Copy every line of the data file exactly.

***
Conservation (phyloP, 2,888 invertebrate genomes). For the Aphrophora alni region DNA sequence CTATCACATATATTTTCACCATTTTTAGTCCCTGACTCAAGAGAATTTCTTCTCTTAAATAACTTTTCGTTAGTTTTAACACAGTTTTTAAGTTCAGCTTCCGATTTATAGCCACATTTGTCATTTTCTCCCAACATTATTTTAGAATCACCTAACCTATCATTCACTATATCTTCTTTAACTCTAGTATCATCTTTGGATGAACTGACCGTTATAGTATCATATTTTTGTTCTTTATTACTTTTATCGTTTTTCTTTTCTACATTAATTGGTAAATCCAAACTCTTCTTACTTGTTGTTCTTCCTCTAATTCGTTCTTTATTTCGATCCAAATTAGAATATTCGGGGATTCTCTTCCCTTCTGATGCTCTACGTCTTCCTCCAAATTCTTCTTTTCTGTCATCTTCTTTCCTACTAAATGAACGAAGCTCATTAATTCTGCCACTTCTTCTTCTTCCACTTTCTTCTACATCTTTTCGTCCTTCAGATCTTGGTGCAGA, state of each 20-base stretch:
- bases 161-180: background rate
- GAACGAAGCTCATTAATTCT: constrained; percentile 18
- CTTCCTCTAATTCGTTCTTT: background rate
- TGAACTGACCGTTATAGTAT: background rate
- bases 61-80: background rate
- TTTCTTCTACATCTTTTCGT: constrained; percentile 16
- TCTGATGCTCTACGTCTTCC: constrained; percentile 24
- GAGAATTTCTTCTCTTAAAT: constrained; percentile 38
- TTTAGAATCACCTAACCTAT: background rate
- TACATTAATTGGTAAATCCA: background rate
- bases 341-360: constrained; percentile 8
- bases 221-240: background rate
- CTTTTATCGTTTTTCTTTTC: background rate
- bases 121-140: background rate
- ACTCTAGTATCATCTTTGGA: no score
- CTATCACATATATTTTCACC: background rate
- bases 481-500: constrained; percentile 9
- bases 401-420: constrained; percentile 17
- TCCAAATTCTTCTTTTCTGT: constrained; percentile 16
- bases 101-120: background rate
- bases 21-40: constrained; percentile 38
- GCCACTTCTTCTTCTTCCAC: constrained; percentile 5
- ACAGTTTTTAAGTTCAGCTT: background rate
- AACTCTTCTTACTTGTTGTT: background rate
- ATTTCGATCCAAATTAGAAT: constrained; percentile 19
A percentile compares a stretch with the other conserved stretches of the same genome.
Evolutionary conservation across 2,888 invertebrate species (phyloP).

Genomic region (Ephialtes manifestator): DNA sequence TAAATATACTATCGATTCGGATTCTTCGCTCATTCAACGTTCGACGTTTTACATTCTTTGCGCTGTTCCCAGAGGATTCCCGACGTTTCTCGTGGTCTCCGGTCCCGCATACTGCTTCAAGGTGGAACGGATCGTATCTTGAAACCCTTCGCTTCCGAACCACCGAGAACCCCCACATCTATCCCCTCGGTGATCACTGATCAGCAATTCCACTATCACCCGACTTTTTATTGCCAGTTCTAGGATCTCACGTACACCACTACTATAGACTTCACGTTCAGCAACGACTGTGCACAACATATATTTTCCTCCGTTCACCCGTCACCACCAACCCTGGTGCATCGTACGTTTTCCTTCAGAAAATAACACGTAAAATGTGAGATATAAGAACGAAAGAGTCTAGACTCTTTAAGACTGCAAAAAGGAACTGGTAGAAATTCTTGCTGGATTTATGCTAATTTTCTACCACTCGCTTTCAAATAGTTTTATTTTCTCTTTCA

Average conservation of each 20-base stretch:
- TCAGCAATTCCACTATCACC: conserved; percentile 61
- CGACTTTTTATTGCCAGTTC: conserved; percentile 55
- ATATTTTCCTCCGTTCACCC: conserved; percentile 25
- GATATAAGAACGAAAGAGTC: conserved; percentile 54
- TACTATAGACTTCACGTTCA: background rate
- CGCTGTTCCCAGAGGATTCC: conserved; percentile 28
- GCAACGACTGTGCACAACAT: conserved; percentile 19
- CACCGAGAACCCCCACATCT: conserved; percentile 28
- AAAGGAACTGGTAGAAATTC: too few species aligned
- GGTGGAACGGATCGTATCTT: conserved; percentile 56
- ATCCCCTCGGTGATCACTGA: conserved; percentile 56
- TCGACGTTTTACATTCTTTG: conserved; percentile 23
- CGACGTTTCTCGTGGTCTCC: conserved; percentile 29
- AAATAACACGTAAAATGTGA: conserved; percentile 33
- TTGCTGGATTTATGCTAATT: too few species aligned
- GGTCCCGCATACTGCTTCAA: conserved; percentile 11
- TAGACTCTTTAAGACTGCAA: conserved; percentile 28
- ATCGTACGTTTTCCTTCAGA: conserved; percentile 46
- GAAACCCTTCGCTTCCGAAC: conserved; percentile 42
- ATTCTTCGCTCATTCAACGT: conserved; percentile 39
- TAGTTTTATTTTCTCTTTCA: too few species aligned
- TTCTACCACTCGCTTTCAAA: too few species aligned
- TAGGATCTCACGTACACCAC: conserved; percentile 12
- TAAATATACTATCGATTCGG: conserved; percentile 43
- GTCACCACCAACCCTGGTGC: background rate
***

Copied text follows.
Conservation (phyloP, 2,888 invertebrate genomes). For the Aphrophora alni region DNA sequence CTATCACATATATTTTCACCATTTTTAGTCCCTGACTCAAGAGAATTTCTTCTCTTAAATAACTTTTCGTTAGTTTTAACACAGTTTTTAAGTTCAGCTTCCGATTTATAGCCACATTTGTCATTTTCTCCCAACATTATTTTAGAATCACCTAACCTATCATTCACTATATCTTCTTTAACTCTAGTATCATCTTTGGATGAACTGACCGTTATAGTATCATATTTTTGTTCTTTATTACTTTTATCGTTTTTCTTTTCTACATTAATTGGTAAATCCAAACTCTTCTTACTTGTTGTTCTTCCTCTAATTCGTTCTTTATTTCGATCCAAATTAGAATATTCGGGGATTCTCTTCCCTTCTGATGCTCTACGTCTTCCTCCAAATTCTTCTTTTCTGTCATCTTCTTTCCTACTAAATGAACGAAGCTCATTAATTCTGCCACTTCTTCTTCTTCCACTTTCTTCTACATCTTTTCGTCCTTCAGATCTTGGTGCAGA, state of each 20-base stretch:
- bases 161-180: background rate
- GAACGAAGCTCATTAATTCT: constrained; percentile 18
- CTTCCTCTAATTCGTTCTTT: background rate
- TGAACTGACCGTTATAGTAT: background rate
- bases 61-80: background rate
- TTTCTTCTACATCTTTTCGT: constrained; percentile 16
- TCTGATGCTCTACGTCTTCC: constrained; percentile 24
- GAGAATTTCTTCTCTTAAAT: constrained; percentile 38
- TTTAGAATCACCTAACCTAT: background rate
- TACATTAATTGGTAAATCCA: background rate
- bases 341-360: constrained; percentile 8
- bases 221-240: background rate
- CTTTTATCGTTTTTCTTTTC: background rate
- bases 121-140: background rate
- ACTCTAGTATCATCTTTGGA: no score
- CTATCACATATATTTTCACC: background rate
- bases 481-500: constrained; percentile 9
- bases 401-420: constrained; percentile 17
- TCCAAATTCTTCTTTTCTGT: constrained; percentile 16
- bases 101-120: background rate
- bases 21-40: constrained; percentile 38
- GCCACTTCTTCTTCTTCCAC: constrained; percentile 5
- ACAGTTTTTAAGTTCAGCTT: background rate
- AACTCTTCTTACTTGTTGTT: background rate
- ATTTCGATCCAAATTAGAAT: constrained; percentile 19
A percentile compares a stretch with the other conserved stretches of the same genome.
Evolutionary conservation across 2,888 invertebrate species (phyloP).

Genomic region (Ephialtes manifestator): DNA sequence TAAATATACTATCGATTCGGATTCTTCGCTCATTCAACGTTCGACGTTTTACATTCTTTGCGCTGTTCCCAGAGGATTCCCGACGTTTCTCGTGGTCTCCGGTCCCGCATACTGCTTCAAGGTGGAACGGATCGTATCTTGAAACCCTTCGCTTCCGAACCACCGAGAACCCCCACATCTATCCCCTCGGTGATCACTGATCAGCAATTCCACTATCACCCGACTTTTTATTGCCAGTTCTAGGATCTCACGTACACCACTACTATAGACTTCACGTTCAGCAACGACTGTGCACAACATATATTTTCCTCCGTTCACCCGTCACCACCAACCCTGGTGCATCGTACGTTTTCCTTCAGAAAATAACACGTAAAATGTGAGATATAAGAACGAAAGAGTCTAGACTCTTTAAGACTGCAAAAAGGAACTGGTAGAAATTCTTGCTGGATTTATGCTAATTTTCTACCACTCGCTTTCAAATAGTTTTATTTTCTCTTTCA

Average conservation of each 20-base stretch:
- TCAGCAATTCCACTATCACC: conserved; percentile 61
- CGACTTTTTATTGCCAGTTC: conserved; percentile 55
- ATATTTTCCTCCGTTCACCC: conserved; percentile 25
- GATATAAGAACGAAAGAGTC: conserved; percentile 54
- TACTATAGACTTCACGTTCA: background rate
- CGCTGTTCCCAGAGGATTCC: conserved; percentile 28
- GCAACGACTGTGCACAACAT: conserved; percentile 19
- CACCGAGAACCCCCACATCT: conserved; percentile 28
- AAAGGAACTGGTAGAAATTC: too few species aligned
- GGTGGAACGGATCGTATCTT: conserved; percentile 56
- ATCCCCTCGGTGATCACTGA: conserved; percentile 56
- TCGACGTTTTACATTCTTTG: conserved; percentile 23
- CGACGTTTCTCGTGGTCTCC: conserved; percentile 29
- AAATAACACGTAAAATGTGA: conserved; percentile 33
- TTGCTGGATTTATGCTAATT: too few species aligned
- GGTCCCGCATACTGCTTCAA: conserved; percentile 11
- TAGACTCTTTAAGACTGCAA: conserved; percentile 28
- ATCGTACGTTTTCCTTCAGA: conserved; percentile 46
- GAAACCCTTCGCTTCCGAAC: conserved; percentile 42
- ATTCTTCGCTCATTCAACGT: conserved; percentile 39
- TAGTTTTATTTTCTCTTTCA: too few species aligned
- TTCTACCACTCGCTTTCAAA: too few species aligned
- TAGGATCTCACGTACACCAC: conserved; percentile 12
- TAAATATACTATCGATTCGG: conserved; percentile 43
- GTCACCACCAACCCTGGTGC: background rate